Lashon Hara And Asking For Forgiveness
The Daily Halacha Moment - Lashon Hara And Asking For Mechila 🗣
״כל השונה הלכות בכל יום - מובטח לו שהוא בן העולם הבא״ (נידה עג ע״א, מגילה כח:)
“Anyone who studies Halachot every day is guaranteed that he is destined for the world-to-come” (Megilla 28b, Niddah 73a)
I spoke lashon Hara about my friend should I tell him that I spoke about him?
Does one need to ask for forgiveness from one's parents?
If someone spoke disparagingly about another person, but that person is unaware of it, he should not reveal to that person that he did this to him. The reason is because if he would reveal it to him, it would probably upset or anger him. Instead, he should simply ask him to forgive him "for any wrongs he might have done to Him".  Likewise, if someone insults another person and that person is unaware of who perpetrated this wrong, it would be incorrect to come forward and identify himself as the perpetrator. That would certainly inflame the victim's anger. Therefore, he should not identify himself and instead he should simply ask him to forgive him "for any wrongs he might have done to him." This is what the pasuk refers to, saying ( Tehillim 32:1), "Fortunate is he who is forgiven for his crime and whose sins remains cloaked in secrecy."
Before Yom Kippur, one is obligated to ask his parents for forgiveness in case one did not show them proper respect. If one’s child did not approach him to ask forgiveness, he should verbally express that he forgives his child. Similarly, a husband and wife should ask each other for forgiveness for any wrongdoing they may have done to one another throughout the year. A student should also ask forgiveness from his rabbi in case he disrespected him in some way. Furthermore, it is praiseworthy for one to verbalize that he forgives anyone who may have wronged him.  As Chazal taught ( Rosh HaShanah 17a) that whoever "overlooks his measures" and forgives the harm others have caused him will be rewarded that all his sins are also overlooked by Heaven.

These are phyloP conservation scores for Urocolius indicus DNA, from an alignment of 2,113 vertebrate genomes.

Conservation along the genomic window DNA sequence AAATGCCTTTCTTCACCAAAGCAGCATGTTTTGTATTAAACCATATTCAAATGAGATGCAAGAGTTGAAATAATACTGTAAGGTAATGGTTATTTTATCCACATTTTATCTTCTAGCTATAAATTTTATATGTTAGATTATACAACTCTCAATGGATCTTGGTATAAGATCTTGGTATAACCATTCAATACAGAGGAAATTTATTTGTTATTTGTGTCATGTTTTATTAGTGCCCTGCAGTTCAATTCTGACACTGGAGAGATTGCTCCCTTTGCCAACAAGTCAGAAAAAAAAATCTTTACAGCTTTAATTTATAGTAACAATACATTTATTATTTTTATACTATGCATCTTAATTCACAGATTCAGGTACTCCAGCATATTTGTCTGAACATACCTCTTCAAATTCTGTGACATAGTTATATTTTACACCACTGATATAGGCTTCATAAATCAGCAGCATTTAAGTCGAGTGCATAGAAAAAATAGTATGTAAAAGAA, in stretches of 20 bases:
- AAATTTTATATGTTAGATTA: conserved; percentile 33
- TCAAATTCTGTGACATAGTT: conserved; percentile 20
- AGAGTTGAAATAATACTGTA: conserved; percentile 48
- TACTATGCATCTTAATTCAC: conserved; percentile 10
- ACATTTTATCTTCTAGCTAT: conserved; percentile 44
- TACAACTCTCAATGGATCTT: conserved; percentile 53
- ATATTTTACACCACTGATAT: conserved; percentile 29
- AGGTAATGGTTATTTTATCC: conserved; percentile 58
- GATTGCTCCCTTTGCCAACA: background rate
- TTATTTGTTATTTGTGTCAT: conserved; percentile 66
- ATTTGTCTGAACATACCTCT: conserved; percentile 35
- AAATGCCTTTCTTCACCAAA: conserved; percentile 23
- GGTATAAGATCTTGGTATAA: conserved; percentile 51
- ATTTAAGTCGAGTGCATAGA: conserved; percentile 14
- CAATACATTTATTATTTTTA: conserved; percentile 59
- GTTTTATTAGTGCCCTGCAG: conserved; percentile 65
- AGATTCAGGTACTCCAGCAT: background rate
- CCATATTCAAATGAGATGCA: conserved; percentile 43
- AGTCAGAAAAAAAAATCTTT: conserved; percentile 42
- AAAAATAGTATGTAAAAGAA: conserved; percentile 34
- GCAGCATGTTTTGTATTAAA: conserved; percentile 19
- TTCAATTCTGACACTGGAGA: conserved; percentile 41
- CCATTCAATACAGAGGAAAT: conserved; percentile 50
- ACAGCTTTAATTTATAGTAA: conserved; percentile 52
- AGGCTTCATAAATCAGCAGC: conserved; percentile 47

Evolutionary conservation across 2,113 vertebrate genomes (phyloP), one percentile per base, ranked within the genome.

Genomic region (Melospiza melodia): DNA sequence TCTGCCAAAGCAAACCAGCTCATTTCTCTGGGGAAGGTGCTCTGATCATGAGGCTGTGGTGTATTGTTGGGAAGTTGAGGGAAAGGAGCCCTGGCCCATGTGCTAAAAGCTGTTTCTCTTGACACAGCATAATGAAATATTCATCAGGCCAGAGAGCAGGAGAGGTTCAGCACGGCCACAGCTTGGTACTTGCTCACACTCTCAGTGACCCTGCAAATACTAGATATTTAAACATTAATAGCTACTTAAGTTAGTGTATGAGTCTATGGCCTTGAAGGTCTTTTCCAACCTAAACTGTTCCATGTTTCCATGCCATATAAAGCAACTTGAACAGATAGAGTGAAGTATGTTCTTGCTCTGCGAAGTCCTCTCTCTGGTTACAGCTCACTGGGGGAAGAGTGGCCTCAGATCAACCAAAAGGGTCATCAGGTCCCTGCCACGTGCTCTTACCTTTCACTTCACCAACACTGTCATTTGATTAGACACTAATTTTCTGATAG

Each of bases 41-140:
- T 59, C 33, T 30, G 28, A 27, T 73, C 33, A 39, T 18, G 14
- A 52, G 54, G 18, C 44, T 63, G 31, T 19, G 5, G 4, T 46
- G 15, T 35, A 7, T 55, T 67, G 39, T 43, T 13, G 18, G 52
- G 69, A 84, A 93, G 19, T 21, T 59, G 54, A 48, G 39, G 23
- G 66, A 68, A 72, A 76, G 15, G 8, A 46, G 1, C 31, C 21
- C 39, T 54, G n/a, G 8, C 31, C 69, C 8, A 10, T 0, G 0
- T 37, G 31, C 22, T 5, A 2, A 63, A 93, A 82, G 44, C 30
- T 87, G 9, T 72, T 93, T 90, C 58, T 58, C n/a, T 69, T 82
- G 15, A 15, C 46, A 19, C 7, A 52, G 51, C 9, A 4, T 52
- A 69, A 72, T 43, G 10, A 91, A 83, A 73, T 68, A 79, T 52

. This is the famous Halachic disagreement between the Chofetz Chaim and Rav Yisrael Salanter. The Sefer Shalme Mo'ed p. 56 cites Rav Yisrael Salanter that one should not tell his friend that he spoke about him. Whereas the Chofetz Chaim ( Sefer Chafetz Chaim 4:12) writes that the sinner must reveal to the victim what he has done. The Halacha follows the opinion of Rav Yisrael Salanter as cited in Chazon Ovadia, Yamim Nora’im, p. 244 & Halichot Shelomo, p. 45.
. Ben Ish Chai, Vayelech 1:6. See also Yechaveh Daat 5:44 and Yalkut Yosef, Yamim Nora’im, pages 602–607. Yalkut Yosef, p. 608, end of footnote 12 says Chacham Ovadia Yosef would tearfully ask forgiveness from his wife, Rabbanit Margalit, every year before going to pray Arvit, and the Rabbanit would ask forgiveness from him. See also Ohr LeTzion, vol. 4, 9:1, in the footnotes.
. Ben Ish Chai, Vayelech 1:5; Chazon Ovadia, Yamim Nora’im, pages 243–244; Yalkut Yosef, Yamim Nora’im, p. 608.
See also Yalkut Yosef, English Edition, Yamim Nora’im, p. 308.
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